Professional corporations have to pay taxes at the corporate rate, currently 21%, but can mitigate this expense through deductions for life and health insurance. As mentioned earlier, PLLC income passes through to the owners’ personal tax returns, so they don’t often pay separate income taxes.
Asset protection, on the other hand, is a bit more complicated than it is for regular LLCs and corporations. Any creditor that sues a professional corporation can pursue and take control of shares in the company. PLLCs don’t have shareholders, so creditors can only pursue the debtor’s net income from the company, not any personal assets.
Keep in mind, though, that neither business type can protect you from malpractice or similar issues pertaining specifically to your occupation.
How Are the PLLC and LLC Similar?
You’re a keen reader and businessperson, so you’ve likely gathered that LLCs and PLLCs have a lot in common. They’re less like apples vs. oranges and more like red delicious vs. granny smith. Despite your business purpose or occupation, with either an LLC or PLLC, you’ll get the following similarities.
- Personal Asset Protection: We previously discussed this, so we won’t harp on it. We’ll simply mention that both the LLC and the PLLC enjoy limited liability protections.
- Taxation: We mentioned earlier that owners can choose how their LLC is taxed, and this flexibility extends to PLLCs as well. Both are pass-through entities so they won’t pay corporate income taxes unless you choose to have your company taxed like a C corporation or S corporation. These options, however, tend to cost more money, so most owners avoid them.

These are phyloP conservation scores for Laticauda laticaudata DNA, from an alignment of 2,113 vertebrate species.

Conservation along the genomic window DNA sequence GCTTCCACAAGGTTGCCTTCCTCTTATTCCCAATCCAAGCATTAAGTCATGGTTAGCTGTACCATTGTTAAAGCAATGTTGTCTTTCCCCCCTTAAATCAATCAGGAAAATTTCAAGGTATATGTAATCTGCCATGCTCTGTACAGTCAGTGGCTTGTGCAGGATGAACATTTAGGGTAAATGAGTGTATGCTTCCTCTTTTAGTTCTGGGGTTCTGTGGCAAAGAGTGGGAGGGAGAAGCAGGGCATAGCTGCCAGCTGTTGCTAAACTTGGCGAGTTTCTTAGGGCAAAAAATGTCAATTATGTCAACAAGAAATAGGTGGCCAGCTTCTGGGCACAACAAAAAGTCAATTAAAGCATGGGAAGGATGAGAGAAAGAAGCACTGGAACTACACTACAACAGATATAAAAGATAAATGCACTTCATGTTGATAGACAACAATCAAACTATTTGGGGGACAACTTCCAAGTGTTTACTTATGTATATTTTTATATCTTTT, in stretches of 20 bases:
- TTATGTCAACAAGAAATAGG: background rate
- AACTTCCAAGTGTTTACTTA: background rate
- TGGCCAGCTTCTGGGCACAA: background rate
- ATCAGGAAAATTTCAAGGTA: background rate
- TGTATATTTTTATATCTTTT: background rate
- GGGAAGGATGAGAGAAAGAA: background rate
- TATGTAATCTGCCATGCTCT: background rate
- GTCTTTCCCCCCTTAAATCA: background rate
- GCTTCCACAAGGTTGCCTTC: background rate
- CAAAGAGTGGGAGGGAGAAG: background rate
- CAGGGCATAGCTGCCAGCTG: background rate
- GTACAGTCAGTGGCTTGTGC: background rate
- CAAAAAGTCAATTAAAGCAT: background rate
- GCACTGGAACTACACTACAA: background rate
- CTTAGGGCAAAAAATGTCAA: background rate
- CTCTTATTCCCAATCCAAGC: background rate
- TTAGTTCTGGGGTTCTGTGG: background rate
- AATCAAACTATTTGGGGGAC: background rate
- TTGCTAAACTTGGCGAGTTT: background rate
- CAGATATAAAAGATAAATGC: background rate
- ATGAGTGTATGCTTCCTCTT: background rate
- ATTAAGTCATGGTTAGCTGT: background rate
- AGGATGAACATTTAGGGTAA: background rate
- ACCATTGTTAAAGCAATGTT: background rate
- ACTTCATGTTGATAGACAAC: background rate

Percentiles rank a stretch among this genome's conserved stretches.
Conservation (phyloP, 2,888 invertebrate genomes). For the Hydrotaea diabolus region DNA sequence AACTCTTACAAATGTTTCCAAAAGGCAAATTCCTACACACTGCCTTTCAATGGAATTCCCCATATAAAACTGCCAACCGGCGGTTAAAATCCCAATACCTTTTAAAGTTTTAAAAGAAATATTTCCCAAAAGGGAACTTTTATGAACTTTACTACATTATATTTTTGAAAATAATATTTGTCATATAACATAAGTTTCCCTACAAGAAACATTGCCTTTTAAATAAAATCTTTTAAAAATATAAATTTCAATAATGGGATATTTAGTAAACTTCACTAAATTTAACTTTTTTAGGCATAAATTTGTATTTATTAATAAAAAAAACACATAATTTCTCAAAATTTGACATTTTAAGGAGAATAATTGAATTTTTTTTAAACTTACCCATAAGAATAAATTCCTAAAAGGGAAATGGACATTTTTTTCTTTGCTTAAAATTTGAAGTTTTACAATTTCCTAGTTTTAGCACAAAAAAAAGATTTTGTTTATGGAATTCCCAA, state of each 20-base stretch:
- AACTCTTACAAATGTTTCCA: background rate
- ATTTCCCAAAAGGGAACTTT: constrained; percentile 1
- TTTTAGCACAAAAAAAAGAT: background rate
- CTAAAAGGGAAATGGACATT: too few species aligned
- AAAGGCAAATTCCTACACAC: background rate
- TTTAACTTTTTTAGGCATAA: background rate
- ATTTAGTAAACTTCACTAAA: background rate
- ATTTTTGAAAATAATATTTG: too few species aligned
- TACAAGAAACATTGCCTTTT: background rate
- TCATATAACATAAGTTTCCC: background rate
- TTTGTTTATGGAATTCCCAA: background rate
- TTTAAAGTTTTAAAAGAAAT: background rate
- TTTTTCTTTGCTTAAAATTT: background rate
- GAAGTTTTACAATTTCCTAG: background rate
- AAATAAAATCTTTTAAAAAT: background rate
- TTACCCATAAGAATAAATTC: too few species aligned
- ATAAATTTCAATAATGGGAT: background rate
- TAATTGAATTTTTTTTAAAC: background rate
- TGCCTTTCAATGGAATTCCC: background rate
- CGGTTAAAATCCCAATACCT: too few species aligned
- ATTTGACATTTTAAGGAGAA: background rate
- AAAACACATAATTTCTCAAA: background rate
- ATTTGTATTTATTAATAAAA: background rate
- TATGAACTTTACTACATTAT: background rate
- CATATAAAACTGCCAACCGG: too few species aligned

- Management: Want to maintain control of your company’s management? Or would you rather outsource those responsibilities? Either option is available with LLCs and PLLCs. You can choose to let owners/members handle day-to-day managerial duties, or you can bring in outside managers instead. You’ll have to designate your chosen management type on your formation document.
- Flexible Contributions and Distributions: If different owners contribute different amounts of time and money to the company, you probably don’t want to distribute profits equally to everyone. Both business structures allow you to define how you split up distributions, so your profit allocation can reflect varying levels of owner participation.
In short, both business types allow for extensive customization and operational flexibility, and both provide similar protections. With either option, you get a highly versatile and stable business structure.
How Are the PLLC and LLC Different?
But before you go thinking that it doesn’t matter which option you choose, we should take note of their most prominent distinctions. The obvious one is the PLLC’s licensed professional status, but these items are also well worth keeping an eye on: